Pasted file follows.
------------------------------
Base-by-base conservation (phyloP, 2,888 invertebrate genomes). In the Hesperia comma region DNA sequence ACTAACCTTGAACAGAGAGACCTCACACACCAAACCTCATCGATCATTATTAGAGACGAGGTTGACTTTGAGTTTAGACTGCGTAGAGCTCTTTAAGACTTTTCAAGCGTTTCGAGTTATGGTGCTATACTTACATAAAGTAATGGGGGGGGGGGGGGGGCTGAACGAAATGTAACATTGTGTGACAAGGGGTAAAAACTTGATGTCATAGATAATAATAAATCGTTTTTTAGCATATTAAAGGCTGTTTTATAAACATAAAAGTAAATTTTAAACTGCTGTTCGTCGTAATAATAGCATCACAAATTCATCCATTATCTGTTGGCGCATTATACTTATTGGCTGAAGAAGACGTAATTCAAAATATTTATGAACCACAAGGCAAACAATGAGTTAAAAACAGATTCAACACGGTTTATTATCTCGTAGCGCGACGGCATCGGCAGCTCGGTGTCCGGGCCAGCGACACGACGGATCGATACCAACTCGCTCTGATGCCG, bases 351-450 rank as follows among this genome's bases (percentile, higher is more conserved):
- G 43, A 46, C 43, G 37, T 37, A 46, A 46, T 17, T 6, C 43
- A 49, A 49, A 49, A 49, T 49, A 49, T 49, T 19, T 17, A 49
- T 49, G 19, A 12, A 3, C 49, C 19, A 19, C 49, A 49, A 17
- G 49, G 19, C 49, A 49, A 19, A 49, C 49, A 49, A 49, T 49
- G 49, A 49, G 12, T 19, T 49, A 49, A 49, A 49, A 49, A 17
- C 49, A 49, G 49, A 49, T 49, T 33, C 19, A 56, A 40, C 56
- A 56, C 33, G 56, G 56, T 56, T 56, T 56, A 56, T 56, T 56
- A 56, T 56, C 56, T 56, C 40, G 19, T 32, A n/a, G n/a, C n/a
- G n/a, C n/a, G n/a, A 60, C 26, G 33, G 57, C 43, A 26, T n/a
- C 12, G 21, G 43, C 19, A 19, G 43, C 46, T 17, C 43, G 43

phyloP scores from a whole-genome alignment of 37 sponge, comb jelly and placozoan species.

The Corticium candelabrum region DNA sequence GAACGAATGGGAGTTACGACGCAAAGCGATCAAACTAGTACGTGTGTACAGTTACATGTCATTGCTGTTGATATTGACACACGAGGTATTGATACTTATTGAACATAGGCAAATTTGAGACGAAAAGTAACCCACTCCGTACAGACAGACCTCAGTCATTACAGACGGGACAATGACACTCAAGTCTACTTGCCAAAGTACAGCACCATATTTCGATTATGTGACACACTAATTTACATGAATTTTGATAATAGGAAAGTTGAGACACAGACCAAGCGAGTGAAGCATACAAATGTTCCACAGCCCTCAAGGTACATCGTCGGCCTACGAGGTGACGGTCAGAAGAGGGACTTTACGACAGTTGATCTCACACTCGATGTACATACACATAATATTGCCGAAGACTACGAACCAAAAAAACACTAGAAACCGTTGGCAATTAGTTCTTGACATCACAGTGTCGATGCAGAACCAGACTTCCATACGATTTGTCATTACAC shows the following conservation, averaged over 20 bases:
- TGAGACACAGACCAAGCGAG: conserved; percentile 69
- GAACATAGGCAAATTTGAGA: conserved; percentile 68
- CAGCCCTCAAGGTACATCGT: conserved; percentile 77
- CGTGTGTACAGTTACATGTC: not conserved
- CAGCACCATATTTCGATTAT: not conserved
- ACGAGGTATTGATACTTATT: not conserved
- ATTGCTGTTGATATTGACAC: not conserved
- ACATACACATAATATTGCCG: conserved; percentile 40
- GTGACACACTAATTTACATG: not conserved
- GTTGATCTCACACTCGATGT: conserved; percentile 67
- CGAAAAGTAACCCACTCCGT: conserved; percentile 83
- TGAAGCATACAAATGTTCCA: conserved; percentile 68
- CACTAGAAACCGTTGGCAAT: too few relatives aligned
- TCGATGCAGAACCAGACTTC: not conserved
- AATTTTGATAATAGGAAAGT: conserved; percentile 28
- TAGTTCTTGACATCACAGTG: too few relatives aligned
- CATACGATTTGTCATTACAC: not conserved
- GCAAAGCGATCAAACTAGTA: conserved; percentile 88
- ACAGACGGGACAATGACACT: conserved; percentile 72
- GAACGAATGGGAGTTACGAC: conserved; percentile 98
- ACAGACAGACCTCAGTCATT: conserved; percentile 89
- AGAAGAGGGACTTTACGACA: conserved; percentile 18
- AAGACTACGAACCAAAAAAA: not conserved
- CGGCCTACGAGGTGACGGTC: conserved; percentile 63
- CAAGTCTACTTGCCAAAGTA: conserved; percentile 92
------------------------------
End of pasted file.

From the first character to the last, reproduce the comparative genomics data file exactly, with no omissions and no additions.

Base-by-base conservation (phyloP, 2,888 invertebrate genomes). In the Hesperia comma region DNA sequence ACTAACCTTGAACAGAGAGACCTCACACACCAAACCTCATCGATCATTATTAGAGACGAGGTTGACTTTGAGTTTAGACTGCGTAGAGCTCTTTAAGACTTTTCAAGCGTTTCGAGTTATGGTGCTATACTTACATAAAGTAATGGGGGGGGGGGGGGGGCTGAACGAAATGTAACATTGTGTGACAAGGGGTAAAAACTTGATGTCATAGATAATAATAAATCGTTTTTTAGCATATTAAAGGCTGTTTTATAAACATAAAAGTAAATTTTAAACTGCTGTTCGTCGTAATAATAGCATCACAAATTCATCCATTATCTGTTGGCGCATTATACTTATTGGCTGAAGAAGACGTAATTCAAAATATTTATGAACCACAAGGCAAACAATGAGTTAAAAACAGATTCAACACGGTTTATTATCTCGTAGCGCGACGGCATCGGCAGCTCGGTGTCCGGGCCAGCGACACGACGGATCGATACCAACTCGCTCTGATGCCG, bases 351-450 rank as follows among this genome's bases (percentile, higher is more conserved):
- G 43, A 46, C 43, G 37, T 37, A 46, A 46, T 17, T 6, C 43
- A 49, A 49, A 49, A 49, T 49, A 49, T 49, T 19, T 17, A 49
- T 49, G 19, A 12, A 3, C 49, C 19, A 19, C 49, A 49, A 17
- G 49, G 19, C 49, A 49, A 19, A 49, C 49, A 49, A 49, T 49
- G 49, A 49, G 12, T 19, T 49, A 49, A 49, A 49, A 49, A 17
- C 49, A 49, G 49, A 49, T 49, T 33, C 19, A 56, A 40, C 56
- A 56, C 33, G 56, G 56, T 56, T 56, T 56, A 56, T 56, T 56
- A 56, T 56, C 56, T 56, C 40, G 19, T 32, A n/a, G n/a, C n/a
- G n/a, C n/a, G n/a, A 60, C 26, G 33, G 57, C 43, A 26, T n/a
- C 12, G 21, G 43, C 19, A 19, G 43, C 46, T 17, C 43, G 43

phyloP scores from a whole-genome alignment of 37 sponge, comb jelly and placozoan species.

The Corticium candelabrum region DNA sequence GAACGAATGGGAGTTACGACGCAAAGCGATCAAACTAGTACGTGTGTACAGTTACATGTCATTGCTGTTGATATTGACACACGAGGTATTGATACTTATTGAACATAGGCAAATTTGAGACGAAAAGTAACCCACTCCGTACAGACAGACCTCAGTCATTACAGACGGGACAATGACACTCAAGTCTACTTGCCAAAGTACAGCACCATATTTCGATTATGTGACACACTAATTTACATGAATTTTGATAATAGGAAAGTTGAGACACAGACCAAGCGAGTGAAGCATACAAATGTTCCACAGCCCTCAAGGTACATCGTCGGCCTACGAGGTGACGGTCAGAAGAGGGACTTTACGACAGTTGATCTCACACTCGATGTACATACACATAATATTGCCGAAGACTACGAACCAAAAAAACACTAGAAACCGTTGGCAATTAGTTCTTGACATCACAGTGTCGATGCAGAACCAGACTTCCATACGATTTGTCATTACAC shows the following conservation, averaged over 20 bases:
- TGAGACACAGACCAAGCGAG: conserved; percentile 69
- GAACATAGGCAAATTTGAGA: conserved; percentile 68
- CAGCCCTCAAGGTACATCGT: conserved; percentile 77
- CGTGTGTACAGTTACATGTC: not conserved
- CAGCACCATATTTCGATTAT: not conserved
- ACGAGGTATTGATACTTATT: not conserved
- ATTGCTGTTGATATTGACAC: not conserved
- ACATACACATAATATTGCCG: conserved; percentile 40
- GTGACACACTAATTTACATG: not conserved
- GTTGATCTCACACTCGATGT: conserved; percentile 67
- CGAAAAGTAACCCACTCCGT: conserved; percentile 83
- TGAAGCATACAAATGTTCCA: conserved; percentile 68
- CACTAGAAACCGTTGGCAAT: too few relatives aligned
- TCGATGCAGAACCAGACTTC: not conserved
- AATTTTGATAATAGGAAAGT: conserved; percentile 28
- TAGTTCTTGACATCACAGTG: too few relatives aligned
- CATACGATTTGTCATTACAC: not conserved
- GCAAAGCGATCAAACTAGTA: conserved; percentile 88
- ACAGACGGGACAATGACACT: conserved; percentile 72
- GAACGAATGGGAGTTACGAC: conserved; percentile 98
- ACAGACAGACCTCAGTCATT: conserved; percentile 89
- AGAAGAGGGACTTTACGACA: conserved; percentile 18
- AAGACTACGAACCAAAAAAA: not conserved
- CGGCCTACGAGGTGACGGTC: conserved; percentile 63
- CAAGTCTACTTGCCAAAGTA: conserved; percentile 92